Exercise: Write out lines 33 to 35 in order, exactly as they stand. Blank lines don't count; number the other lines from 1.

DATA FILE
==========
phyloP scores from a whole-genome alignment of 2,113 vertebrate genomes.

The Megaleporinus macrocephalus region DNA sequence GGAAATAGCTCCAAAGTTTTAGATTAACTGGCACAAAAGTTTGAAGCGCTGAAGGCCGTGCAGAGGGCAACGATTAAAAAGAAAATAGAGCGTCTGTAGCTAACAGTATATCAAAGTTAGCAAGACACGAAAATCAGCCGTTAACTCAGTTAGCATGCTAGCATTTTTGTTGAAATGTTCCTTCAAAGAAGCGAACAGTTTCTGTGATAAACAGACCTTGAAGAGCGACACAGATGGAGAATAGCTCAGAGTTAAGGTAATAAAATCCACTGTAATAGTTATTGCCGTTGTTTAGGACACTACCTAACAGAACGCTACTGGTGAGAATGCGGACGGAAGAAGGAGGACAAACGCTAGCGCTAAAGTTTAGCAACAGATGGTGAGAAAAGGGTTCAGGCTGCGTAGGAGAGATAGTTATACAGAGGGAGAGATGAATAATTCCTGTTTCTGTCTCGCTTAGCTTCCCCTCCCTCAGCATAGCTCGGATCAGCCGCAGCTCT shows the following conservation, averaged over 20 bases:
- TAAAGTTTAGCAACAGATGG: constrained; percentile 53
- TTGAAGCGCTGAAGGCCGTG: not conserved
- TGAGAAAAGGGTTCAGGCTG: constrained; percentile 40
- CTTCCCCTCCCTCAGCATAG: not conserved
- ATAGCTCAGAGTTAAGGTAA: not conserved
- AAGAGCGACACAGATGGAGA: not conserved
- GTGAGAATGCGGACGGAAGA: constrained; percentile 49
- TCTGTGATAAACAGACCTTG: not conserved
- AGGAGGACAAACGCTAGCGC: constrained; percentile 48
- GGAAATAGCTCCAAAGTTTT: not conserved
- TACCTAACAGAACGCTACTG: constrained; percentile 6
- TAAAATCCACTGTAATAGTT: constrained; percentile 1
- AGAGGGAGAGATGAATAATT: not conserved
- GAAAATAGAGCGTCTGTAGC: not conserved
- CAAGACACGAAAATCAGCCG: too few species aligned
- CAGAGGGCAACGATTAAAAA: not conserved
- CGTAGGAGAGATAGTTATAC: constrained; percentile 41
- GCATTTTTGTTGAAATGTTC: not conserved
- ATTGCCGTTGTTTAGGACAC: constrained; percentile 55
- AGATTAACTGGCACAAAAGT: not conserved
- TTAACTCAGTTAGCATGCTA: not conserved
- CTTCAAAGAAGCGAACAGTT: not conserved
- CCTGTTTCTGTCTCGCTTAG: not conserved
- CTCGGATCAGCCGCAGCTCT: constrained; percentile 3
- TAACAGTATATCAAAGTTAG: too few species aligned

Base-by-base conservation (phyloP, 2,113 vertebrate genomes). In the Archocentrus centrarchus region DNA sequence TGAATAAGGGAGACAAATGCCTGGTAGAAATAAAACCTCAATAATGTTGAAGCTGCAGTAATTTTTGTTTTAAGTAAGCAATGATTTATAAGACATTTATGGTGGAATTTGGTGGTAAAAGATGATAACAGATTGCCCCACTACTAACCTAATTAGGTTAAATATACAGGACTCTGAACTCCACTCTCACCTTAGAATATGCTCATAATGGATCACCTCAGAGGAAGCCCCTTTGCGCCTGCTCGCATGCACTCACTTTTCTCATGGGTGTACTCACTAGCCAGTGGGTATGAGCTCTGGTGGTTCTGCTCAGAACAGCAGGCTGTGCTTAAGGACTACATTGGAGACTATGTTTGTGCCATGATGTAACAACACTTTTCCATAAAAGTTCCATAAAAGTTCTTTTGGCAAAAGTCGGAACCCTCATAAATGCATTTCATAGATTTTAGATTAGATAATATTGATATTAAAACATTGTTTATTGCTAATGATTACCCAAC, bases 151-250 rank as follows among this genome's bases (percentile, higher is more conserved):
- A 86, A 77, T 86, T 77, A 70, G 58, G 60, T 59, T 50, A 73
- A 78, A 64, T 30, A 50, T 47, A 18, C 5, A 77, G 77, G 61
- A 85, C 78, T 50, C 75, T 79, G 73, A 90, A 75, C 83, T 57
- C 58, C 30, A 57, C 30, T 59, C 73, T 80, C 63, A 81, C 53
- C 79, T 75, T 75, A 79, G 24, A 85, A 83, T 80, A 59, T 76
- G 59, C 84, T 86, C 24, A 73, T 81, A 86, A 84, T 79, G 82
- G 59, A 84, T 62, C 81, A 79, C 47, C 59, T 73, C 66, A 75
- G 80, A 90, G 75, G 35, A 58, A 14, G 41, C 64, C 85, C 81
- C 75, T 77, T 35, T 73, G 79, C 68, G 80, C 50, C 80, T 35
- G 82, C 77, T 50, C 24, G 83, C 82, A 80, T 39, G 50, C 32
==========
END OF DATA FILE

- C 79, T 75, T 75, A 79, G 24, A 85, A 83, T 80, A 59, T 76
- G 59, C 84, T 86, C 24, A 73, T 81, A 86, A 84, T 79, G 82
- G 59, A 84, T 62, C 81, A 79, C 47, C 59, T 73, C 66, A 75